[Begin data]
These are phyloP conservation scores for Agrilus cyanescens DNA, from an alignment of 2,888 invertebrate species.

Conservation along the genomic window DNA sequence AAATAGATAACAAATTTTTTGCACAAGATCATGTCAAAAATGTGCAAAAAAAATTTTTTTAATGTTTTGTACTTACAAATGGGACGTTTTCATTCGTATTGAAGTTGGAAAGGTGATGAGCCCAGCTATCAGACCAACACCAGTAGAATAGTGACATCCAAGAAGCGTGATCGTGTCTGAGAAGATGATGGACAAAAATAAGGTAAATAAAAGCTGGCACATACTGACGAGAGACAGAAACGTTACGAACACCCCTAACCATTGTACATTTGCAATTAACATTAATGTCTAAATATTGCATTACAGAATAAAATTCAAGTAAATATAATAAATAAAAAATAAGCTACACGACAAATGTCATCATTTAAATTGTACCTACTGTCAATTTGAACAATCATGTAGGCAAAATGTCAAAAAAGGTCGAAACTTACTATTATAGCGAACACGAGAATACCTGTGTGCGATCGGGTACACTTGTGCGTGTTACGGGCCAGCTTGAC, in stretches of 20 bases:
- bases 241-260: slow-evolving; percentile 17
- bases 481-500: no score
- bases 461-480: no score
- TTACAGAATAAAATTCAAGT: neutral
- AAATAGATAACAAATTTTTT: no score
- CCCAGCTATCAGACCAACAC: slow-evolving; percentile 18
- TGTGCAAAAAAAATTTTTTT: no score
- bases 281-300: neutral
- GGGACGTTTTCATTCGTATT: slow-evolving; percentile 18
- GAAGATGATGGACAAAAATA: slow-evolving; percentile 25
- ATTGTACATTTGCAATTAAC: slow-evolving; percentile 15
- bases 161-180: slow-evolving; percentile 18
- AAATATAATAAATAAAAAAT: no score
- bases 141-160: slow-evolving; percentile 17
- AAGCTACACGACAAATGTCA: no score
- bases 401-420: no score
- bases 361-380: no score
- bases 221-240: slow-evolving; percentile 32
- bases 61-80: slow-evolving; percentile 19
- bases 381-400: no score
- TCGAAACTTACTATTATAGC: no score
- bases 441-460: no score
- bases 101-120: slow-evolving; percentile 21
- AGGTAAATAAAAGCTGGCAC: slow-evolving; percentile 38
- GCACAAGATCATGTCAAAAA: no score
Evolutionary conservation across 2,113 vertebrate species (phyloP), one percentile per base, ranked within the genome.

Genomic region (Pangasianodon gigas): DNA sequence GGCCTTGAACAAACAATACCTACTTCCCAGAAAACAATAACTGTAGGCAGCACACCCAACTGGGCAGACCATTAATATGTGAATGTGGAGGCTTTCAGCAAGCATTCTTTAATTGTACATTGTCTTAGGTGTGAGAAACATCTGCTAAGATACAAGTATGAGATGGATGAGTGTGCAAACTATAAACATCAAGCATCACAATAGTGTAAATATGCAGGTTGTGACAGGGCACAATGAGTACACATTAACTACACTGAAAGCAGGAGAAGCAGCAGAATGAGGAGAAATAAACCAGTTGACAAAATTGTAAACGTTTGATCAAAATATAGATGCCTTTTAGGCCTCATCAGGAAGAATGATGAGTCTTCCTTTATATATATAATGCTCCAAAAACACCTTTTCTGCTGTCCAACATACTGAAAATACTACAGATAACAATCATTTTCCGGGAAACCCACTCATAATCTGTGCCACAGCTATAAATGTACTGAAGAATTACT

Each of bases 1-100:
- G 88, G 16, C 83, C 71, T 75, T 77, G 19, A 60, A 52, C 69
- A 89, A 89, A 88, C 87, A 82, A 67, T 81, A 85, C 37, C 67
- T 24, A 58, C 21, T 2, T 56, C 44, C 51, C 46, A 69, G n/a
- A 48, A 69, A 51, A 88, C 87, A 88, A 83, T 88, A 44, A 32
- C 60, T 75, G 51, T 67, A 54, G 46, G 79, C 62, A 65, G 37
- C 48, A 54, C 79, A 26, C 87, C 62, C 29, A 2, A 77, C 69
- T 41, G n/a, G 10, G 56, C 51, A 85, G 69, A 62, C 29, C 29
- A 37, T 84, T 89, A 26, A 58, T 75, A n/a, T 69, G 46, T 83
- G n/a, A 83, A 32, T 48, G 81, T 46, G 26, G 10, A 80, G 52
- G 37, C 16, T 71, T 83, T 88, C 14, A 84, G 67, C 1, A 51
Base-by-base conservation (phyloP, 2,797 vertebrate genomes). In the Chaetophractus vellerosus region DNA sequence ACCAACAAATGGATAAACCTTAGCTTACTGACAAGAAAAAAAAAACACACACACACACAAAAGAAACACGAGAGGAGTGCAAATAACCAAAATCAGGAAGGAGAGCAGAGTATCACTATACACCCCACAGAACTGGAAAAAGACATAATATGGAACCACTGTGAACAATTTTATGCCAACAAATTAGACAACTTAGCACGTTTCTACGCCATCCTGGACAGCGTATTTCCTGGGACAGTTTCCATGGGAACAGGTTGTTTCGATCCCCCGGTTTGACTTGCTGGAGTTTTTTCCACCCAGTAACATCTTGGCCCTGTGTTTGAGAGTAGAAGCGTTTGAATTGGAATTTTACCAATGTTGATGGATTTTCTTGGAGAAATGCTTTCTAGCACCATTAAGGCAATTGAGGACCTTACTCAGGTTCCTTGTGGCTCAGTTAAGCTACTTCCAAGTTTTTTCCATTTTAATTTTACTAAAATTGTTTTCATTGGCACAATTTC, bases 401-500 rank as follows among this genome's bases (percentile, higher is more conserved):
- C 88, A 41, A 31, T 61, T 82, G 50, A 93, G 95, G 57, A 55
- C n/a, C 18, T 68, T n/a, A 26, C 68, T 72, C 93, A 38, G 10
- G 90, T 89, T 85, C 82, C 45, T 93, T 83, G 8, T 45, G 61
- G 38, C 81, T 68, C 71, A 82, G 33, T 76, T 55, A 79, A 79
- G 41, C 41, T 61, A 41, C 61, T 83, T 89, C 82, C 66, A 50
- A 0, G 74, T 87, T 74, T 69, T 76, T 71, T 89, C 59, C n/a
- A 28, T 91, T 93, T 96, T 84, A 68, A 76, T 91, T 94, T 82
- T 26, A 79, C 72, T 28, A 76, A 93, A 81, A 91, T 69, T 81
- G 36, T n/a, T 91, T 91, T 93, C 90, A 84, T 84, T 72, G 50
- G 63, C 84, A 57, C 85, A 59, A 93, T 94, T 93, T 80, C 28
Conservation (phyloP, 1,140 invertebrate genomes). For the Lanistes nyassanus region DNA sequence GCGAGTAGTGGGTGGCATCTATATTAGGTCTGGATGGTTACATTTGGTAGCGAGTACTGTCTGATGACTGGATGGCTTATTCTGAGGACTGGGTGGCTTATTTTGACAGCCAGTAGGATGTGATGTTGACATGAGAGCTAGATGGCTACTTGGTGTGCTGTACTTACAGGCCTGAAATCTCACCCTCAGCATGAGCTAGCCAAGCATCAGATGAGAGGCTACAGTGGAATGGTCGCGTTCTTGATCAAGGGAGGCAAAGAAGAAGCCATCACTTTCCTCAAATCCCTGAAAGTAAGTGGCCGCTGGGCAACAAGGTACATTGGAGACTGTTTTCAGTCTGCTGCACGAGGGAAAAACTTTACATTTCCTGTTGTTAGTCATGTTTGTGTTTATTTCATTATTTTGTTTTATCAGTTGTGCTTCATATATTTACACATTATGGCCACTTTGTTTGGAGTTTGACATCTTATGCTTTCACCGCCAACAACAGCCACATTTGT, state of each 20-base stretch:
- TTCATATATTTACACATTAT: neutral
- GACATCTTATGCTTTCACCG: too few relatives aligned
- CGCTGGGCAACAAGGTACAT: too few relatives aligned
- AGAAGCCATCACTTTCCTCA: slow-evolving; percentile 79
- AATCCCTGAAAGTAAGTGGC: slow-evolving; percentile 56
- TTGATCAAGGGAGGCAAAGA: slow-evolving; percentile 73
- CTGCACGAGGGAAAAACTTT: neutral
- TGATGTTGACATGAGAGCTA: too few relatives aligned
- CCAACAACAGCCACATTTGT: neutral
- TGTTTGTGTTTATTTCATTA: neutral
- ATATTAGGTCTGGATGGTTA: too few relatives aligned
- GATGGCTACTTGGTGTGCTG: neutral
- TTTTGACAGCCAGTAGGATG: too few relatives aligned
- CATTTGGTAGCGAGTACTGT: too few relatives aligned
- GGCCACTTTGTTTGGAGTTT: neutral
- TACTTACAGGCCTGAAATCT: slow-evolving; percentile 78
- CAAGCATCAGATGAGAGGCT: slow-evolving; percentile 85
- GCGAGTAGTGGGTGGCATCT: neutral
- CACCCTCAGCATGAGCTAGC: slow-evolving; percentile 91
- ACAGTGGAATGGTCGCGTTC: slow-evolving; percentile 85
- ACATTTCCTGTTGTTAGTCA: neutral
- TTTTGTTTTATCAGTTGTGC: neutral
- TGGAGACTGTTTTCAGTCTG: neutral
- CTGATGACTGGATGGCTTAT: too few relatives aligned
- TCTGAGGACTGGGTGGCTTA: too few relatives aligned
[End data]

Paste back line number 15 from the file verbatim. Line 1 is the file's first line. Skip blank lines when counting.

- AAATATAATAAATAAAAAAT: no score